The onset of Ramadan has raised the question of whether the United States should suspend its attacks against the Taliban in Afghanistan out of deference to Muslims. While there is less discussion of this question now than before Ramadan began, it is still worth considering, because it raises fascinating questions about the ethics of war. Like all religious observances of a constructive nature, Ramadan is worthy of respect from those outside the tradition. Muslims are directed to fast from dawn to sundown, abstaining also from smoking and sexual relations. The purpose of the Ramadan fast seems similar to that of Lent for Christians--a time of reflection, contemplation, and self-purification.
But should we stop fighting? The response to this question must be offered at two levels: the ethics of war in general, and the ethical and political issues raised by events in this particular war as they unfold.
In terms of the ethics of war in general, I am aware of nothing in the world's moral or legal traditions related to war that would indicate a religious holiday should interrupt military activities. Mainstream interpretations of the just war theory, for example, while regulating various aspects of fighting, do not mention religious calendar considerations.
The primary moral issue related to war is whether it should be fought at all. The secondary moral issue related to war is how to restrain its destructive impact. War, to put it bluntly, is simply not a nice enough phenomenon to allow pauses for various holy days, feasts, and fasts. If that much mutual understanding existed between warring parties, there would be little need for war in the first place.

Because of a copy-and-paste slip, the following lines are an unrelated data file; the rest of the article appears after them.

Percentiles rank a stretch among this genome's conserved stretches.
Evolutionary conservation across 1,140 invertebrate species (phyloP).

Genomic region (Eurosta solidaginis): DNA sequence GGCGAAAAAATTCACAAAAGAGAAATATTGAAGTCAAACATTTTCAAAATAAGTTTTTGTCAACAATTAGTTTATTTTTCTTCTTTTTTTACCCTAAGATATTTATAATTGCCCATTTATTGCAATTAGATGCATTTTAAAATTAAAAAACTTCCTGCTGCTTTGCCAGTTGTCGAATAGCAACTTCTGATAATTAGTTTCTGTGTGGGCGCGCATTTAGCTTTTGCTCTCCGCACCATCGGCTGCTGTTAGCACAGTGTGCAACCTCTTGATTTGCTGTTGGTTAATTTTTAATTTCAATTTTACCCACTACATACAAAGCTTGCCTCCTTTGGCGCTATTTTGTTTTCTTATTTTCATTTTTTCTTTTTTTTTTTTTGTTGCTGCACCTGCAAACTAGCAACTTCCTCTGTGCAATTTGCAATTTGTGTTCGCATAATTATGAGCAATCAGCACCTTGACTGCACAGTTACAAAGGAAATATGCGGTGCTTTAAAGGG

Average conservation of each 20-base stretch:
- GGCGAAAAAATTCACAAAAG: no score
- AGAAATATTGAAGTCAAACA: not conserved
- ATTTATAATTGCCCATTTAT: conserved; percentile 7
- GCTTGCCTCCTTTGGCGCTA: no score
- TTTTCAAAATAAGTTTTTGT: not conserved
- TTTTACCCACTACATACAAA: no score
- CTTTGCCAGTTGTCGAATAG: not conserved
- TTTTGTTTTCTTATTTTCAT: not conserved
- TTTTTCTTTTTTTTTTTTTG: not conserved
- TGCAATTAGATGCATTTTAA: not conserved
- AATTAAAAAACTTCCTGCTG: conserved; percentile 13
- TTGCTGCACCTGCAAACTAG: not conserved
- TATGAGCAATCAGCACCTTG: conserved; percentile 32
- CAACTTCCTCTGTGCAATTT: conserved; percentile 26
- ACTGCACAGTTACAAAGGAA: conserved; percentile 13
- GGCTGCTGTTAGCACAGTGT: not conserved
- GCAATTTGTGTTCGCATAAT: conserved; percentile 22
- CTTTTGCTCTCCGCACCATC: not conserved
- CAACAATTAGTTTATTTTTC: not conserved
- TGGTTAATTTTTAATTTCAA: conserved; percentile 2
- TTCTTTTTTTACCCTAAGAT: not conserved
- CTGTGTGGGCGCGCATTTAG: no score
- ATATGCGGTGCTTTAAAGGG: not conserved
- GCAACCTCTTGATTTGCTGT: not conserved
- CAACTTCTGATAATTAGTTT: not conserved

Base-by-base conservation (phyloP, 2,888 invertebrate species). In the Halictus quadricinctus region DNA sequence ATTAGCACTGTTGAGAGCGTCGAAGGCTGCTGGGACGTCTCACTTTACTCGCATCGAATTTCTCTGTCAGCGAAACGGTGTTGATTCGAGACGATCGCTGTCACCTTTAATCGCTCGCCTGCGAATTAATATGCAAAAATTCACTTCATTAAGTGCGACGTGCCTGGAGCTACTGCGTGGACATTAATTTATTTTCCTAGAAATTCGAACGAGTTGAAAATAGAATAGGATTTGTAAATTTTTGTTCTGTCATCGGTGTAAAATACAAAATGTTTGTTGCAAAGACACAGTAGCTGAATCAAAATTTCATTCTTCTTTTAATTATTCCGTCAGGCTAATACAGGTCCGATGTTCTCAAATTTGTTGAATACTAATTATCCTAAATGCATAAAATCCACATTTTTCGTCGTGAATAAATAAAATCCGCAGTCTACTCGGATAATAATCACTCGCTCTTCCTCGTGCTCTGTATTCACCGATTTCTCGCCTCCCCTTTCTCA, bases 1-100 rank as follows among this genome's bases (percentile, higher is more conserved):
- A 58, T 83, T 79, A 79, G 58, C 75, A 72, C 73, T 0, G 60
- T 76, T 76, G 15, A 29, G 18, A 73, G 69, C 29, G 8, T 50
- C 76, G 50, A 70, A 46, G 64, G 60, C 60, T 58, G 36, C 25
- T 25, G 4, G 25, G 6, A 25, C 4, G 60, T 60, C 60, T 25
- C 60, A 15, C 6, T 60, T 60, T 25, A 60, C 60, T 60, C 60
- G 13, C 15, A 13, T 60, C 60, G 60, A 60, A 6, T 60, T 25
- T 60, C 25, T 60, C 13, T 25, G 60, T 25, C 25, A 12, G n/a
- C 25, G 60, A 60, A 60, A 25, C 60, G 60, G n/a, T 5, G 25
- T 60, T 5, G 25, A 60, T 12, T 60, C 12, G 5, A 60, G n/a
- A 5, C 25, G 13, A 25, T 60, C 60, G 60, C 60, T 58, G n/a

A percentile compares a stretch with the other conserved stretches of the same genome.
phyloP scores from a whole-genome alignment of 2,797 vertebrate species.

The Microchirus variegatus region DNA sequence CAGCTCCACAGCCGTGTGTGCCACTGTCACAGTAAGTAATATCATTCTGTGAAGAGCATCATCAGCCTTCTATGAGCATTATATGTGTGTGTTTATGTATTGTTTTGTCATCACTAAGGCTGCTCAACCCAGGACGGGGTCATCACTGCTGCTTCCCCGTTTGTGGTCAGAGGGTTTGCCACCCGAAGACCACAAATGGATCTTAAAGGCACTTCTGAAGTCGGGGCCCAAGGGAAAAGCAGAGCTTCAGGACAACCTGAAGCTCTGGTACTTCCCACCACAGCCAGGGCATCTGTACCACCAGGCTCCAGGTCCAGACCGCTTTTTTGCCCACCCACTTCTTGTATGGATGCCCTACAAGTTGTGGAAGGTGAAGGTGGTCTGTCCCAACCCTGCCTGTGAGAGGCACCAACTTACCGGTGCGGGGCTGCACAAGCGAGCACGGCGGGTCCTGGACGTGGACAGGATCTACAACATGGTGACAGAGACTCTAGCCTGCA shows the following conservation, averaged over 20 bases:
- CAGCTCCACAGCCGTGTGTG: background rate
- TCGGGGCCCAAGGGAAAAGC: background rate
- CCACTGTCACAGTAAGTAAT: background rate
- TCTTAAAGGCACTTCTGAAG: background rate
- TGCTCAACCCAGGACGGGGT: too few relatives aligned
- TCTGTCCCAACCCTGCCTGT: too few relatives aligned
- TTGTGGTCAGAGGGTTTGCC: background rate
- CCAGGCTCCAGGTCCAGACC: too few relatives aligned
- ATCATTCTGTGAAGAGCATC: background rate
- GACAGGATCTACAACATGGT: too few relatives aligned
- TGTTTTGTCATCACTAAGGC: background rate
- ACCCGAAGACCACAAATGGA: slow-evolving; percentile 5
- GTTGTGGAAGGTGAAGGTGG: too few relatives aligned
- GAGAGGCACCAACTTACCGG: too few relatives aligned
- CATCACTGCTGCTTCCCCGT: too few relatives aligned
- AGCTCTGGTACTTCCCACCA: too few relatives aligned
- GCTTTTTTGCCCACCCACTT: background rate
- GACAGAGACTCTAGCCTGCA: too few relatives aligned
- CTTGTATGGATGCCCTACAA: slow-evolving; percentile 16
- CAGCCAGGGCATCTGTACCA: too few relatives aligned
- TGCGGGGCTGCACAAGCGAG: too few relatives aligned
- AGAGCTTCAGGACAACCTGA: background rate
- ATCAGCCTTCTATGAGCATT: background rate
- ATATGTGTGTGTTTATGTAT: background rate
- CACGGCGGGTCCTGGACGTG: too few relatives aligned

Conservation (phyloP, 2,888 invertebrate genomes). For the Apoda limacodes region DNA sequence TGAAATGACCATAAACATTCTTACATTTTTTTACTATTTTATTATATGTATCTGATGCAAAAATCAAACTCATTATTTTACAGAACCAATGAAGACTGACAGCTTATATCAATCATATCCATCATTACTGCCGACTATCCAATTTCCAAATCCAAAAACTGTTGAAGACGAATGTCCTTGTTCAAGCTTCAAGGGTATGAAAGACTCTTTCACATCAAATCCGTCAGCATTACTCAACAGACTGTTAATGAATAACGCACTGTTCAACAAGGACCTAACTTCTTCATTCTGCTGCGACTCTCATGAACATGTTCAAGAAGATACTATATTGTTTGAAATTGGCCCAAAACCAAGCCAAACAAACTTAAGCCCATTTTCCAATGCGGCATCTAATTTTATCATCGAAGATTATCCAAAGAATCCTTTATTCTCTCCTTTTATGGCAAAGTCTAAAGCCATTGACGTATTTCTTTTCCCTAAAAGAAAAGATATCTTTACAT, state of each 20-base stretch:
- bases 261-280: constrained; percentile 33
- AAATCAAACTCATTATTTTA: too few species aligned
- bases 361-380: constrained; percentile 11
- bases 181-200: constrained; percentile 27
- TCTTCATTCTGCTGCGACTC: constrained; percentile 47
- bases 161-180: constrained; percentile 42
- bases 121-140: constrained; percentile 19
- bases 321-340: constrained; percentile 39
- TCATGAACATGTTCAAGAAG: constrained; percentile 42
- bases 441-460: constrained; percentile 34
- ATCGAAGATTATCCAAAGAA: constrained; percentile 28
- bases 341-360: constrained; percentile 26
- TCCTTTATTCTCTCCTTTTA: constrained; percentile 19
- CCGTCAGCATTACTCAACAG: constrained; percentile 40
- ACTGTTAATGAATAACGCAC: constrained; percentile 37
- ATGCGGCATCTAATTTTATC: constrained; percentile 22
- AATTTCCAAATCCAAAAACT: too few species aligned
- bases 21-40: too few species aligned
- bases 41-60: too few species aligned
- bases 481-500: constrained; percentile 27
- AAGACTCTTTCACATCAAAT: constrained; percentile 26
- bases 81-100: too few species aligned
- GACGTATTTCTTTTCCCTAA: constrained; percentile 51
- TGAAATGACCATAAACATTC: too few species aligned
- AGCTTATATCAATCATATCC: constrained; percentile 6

Further, there is nothing in the Qur'an forbidding war during Ramadan. Muhammad himself led his followers in battle during Ramadan. As well, Muslim nations have waged war both on non-Muslims and on each other during the Ramadan fast. And the predominantly Muslim nations that attacked Israel in 1973 chose a date holy both to Judaism (Yom Kippur) and Islam (Ramadan). At a moral level, therefore, the issue of a Ramadan pause is a non-issue.
The ethics and politics of this particular war raise a very different question. Here the matter is a prudential judgment: will continuing (or choosing not to continue) the attacks during Ramadan advance the just cause of the United States as well as the broader human interest?It is certainly true that Muslim nations are not enthusiastic about Ramadan attacks. But they were not, of course, enthusiastic about pre-Ramadan attacks either. Muslim states that are at least officially allied with our nation in this battle must be especially sensitive to the reaction of the so-called "street." The stability of the government of Pakistan, with its atomic weapons, is particularly important. If Ramadan fighting had seriously risked the fall of the regime there, it might not have been worth the trouble. But so far, all seems quiet on that front.